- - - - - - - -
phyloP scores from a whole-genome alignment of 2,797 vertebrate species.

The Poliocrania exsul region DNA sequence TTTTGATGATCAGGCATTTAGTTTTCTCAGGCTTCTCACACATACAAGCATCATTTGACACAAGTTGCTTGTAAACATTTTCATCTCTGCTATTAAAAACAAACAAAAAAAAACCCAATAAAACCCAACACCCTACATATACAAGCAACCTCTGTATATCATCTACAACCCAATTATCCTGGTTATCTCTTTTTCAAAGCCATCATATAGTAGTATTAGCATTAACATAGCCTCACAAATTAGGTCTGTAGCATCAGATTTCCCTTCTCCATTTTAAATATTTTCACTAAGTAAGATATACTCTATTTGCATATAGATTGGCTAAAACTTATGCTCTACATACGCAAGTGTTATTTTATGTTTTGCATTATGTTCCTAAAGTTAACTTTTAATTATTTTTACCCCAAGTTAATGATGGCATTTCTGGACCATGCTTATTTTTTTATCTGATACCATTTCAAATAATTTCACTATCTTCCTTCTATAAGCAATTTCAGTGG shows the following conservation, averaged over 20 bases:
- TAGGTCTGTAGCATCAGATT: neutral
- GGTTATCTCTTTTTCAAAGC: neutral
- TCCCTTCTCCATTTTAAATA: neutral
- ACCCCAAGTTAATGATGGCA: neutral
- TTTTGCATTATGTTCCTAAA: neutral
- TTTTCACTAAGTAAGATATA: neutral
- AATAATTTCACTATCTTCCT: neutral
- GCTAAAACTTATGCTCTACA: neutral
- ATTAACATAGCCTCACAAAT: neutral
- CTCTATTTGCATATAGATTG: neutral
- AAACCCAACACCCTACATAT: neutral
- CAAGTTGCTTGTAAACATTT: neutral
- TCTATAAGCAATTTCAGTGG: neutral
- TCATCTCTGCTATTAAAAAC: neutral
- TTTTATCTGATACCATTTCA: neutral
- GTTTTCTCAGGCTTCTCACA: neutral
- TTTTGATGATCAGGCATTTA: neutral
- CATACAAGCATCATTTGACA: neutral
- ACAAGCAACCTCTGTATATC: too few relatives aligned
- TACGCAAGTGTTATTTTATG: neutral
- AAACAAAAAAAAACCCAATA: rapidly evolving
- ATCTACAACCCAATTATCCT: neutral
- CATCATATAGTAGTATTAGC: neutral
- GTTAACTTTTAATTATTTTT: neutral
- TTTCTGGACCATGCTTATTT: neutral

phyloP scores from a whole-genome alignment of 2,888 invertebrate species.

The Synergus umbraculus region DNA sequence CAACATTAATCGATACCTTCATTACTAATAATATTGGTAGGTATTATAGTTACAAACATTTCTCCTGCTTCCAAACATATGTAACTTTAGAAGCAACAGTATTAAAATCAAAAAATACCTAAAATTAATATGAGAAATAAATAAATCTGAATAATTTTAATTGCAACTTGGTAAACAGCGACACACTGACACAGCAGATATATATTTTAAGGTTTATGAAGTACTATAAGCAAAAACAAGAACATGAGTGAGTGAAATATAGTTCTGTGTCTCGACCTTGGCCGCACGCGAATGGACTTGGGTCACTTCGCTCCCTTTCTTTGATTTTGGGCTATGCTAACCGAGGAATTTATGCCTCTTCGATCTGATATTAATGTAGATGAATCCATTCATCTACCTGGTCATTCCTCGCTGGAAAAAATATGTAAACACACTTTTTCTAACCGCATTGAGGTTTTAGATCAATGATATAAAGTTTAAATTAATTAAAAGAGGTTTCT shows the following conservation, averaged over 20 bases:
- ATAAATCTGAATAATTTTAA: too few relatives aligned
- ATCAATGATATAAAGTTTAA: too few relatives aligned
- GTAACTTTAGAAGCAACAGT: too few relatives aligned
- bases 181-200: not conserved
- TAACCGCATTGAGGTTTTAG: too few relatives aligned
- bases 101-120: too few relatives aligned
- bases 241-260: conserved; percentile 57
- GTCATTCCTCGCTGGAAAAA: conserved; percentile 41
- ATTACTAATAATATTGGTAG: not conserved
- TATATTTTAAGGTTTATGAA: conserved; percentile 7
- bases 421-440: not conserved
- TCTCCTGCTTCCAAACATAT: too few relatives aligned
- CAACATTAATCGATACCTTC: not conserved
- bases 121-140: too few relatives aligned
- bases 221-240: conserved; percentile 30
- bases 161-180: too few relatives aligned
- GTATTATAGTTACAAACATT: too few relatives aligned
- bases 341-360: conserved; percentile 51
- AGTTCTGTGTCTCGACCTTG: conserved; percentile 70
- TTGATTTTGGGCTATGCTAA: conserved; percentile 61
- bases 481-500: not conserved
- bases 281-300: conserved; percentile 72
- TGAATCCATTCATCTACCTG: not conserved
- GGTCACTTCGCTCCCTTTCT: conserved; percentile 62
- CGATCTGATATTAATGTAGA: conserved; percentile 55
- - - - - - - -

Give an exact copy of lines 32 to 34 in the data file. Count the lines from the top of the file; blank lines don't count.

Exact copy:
- GTAACTTTAGAAGCAACAGT: too few relatives aligned
- bases 181-200: not conserved
- TAACCGCATTGAGGTTTTAG: too few relatives aligned